There is, after all, an inherent paradox facing any band at this stage in their career: remain stagnant and you'll risk being labelled tiring; stray too far and you may alienate the substantial following you've amassed over the years. Thankfully, the National have deftly manage that balancing act with Sleep Well Beast, a record that is equal parts familiar and fresh.
The xx largely avoided any major pitfalls here, coming out the other side with a consistently rewarding pop album that retains enough of their sonic signature to please old fans and enough new sounds to pique the interest of the unconvinced.
As musically fun and riff-heavy as it is lyrically direct and meaningful, Need to Feel Your Love is exactly the debut album fans wanted from Sheer Mag — not to mention one of the best of 2017 so far.
Rocket is a true tour de force that cements (Sandy) Alex G snugly in the company of indie rock's great auteurs.
On Wide Open, Weaves prove that they can flirt with convention without losing their edge.
With Crack-Up's earnest explorations of the human condition and evocative, progressive composition, Fleet Foxes maintain their status as one of the best folk rock bands of the 21st century.
Pure Comedy is packed with so much meaning and complexity, it feels as overwhelmingly absurd, joyous, curious, tragic, extraordinary and contradictory as life itself.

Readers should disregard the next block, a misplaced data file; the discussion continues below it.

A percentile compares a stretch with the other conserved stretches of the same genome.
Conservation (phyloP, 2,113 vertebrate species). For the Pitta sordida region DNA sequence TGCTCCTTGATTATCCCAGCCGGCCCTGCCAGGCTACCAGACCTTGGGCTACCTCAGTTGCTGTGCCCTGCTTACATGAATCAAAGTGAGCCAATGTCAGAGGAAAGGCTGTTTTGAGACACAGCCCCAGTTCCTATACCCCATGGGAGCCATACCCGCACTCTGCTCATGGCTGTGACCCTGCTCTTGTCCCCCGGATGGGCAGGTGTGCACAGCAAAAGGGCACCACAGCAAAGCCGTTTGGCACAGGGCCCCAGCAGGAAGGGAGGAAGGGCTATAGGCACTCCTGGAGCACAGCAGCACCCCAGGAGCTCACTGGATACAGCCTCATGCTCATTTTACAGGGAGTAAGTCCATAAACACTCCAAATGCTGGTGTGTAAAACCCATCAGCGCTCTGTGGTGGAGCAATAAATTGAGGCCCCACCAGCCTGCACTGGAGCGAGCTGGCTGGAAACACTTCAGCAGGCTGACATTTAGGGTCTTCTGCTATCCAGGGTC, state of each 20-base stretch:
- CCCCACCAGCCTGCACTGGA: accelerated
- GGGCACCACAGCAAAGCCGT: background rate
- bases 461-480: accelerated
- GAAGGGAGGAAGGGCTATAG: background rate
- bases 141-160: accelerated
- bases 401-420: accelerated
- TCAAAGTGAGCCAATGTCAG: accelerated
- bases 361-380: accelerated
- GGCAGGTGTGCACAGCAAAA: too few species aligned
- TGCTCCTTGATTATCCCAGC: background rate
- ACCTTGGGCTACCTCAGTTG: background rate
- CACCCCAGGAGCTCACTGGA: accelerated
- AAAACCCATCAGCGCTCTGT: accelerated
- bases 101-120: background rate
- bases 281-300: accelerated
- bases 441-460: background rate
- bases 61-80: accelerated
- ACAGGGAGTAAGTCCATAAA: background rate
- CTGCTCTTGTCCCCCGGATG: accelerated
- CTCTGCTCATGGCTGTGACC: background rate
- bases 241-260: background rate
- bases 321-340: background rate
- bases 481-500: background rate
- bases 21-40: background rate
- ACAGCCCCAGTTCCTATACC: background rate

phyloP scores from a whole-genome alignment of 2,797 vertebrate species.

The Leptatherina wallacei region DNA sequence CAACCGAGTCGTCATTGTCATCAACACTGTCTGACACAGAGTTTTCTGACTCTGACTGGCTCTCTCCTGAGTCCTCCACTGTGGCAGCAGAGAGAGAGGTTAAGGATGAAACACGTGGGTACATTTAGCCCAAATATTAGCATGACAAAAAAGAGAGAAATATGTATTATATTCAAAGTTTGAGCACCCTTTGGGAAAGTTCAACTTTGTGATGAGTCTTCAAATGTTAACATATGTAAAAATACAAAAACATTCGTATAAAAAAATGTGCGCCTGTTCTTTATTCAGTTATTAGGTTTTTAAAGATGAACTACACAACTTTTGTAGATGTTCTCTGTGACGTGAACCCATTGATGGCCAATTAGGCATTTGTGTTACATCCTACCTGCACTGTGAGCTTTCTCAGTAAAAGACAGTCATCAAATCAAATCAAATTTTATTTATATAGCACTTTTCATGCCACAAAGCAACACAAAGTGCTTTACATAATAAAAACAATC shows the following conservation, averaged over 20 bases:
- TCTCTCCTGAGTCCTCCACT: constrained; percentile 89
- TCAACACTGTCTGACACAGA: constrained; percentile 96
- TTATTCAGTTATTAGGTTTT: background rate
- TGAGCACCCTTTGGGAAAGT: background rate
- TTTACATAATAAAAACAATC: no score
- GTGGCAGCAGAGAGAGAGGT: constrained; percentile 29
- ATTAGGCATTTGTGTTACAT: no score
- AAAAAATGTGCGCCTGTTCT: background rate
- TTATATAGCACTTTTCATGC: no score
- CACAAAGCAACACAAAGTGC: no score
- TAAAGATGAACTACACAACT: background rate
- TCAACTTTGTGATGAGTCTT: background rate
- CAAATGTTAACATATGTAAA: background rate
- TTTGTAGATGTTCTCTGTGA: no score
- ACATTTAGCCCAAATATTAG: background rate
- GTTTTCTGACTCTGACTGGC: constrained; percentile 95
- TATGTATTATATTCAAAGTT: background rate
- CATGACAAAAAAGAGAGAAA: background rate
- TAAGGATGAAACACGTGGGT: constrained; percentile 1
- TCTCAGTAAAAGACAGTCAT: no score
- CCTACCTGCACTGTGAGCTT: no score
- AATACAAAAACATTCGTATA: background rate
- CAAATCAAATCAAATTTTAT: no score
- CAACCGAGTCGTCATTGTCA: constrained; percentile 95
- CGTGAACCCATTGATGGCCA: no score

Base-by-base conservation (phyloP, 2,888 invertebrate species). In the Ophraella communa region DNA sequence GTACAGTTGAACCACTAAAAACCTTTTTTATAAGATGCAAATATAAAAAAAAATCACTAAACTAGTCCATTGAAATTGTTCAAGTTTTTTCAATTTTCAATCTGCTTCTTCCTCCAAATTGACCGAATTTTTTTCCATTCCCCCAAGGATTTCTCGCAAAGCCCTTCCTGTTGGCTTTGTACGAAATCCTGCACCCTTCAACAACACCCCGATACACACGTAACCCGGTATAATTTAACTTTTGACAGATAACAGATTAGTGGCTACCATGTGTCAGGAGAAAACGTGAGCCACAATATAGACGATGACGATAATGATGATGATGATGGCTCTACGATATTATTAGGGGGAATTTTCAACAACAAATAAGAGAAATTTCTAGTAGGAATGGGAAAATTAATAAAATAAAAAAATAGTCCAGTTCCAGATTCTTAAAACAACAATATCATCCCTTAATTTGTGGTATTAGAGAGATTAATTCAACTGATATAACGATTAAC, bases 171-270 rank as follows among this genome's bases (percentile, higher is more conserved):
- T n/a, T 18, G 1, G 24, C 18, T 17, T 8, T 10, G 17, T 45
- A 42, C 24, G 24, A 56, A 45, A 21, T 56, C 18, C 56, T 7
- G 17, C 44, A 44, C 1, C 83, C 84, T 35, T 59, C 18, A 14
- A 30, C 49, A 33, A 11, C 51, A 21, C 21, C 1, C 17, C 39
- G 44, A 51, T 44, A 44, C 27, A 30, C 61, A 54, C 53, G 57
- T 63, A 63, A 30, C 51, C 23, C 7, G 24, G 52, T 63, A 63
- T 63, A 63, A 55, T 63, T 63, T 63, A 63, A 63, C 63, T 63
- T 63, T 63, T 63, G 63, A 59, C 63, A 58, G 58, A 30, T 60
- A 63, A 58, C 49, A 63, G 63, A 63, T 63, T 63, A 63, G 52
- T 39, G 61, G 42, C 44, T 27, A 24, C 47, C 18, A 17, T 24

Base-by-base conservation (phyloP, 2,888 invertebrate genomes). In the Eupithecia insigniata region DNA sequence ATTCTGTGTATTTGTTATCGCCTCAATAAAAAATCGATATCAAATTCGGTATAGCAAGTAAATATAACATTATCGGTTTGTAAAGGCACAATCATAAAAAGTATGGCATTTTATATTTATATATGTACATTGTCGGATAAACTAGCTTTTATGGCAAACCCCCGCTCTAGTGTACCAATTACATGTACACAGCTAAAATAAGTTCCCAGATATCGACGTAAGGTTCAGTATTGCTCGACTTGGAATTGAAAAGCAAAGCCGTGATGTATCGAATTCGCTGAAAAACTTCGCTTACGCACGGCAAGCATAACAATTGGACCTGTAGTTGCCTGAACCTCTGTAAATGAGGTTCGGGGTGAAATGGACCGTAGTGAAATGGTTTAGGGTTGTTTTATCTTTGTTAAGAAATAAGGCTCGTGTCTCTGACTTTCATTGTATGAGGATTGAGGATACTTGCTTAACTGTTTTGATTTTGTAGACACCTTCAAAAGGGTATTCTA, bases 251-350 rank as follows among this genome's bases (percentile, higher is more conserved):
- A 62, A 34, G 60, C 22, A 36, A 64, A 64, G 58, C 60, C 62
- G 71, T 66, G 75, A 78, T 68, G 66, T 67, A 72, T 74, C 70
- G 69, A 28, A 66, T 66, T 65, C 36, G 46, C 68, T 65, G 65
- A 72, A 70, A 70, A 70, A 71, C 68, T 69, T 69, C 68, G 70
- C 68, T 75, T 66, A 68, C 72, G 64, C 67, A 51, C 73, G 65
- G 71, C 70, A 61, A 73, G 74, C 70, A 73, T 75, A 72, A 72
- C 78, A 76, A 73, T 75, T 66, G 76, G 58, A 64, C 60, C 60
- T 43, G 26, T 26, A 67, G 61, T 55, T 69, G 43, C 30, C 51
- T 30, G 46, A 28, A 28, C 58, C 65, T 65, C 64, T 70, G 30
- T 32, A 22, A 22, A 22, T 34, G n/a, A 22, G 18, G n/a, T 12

This time around ... all of the sonic elements have snapped into focus: the drums are booming, the guitar leads are vivid, and even the washes of synths are bright rather than bleary.
Clark promised us "sex and drugs and sadness" on MASSEDUCTION, and while that sounds like a recipe for clichéd disaster, she kept her word and managed to fashion a totally refreshing take in the process.
Everybody Works retains her economical songwriting while adding impressively intricate arrangements.
Baker is careful not to glorify life's darkest moments, and certainly doesn't on Turn Out the Lights. Rather, her candid portrayal of pain is a rare and beautiful gift.
For now, American Dream does exactly what a new LCD Soundsystem album should do: it brings back the rush that listening to the band always has, and adds a compelling new dimension to the band's sound — a mature, realist darkness that they'd only hinted at previously — that suggests Murphy might have been temporarily out of motivation, but he was never out of ideas.
Lorde is masterful at making music that digs within the deepest recesses of your heart and brings to the surface the feelings that you thought you'd forgotten about. Melodrama is the perfect outlet to hash (and dance) those emotions out to.
She's more than capable of penning a good tune, but Pleasure presents a unique, uncompromising vision of intimacy and enjoyment. True to its name, this is the sound of Feist fighting through the bullshit of being human to have a good time despite it all.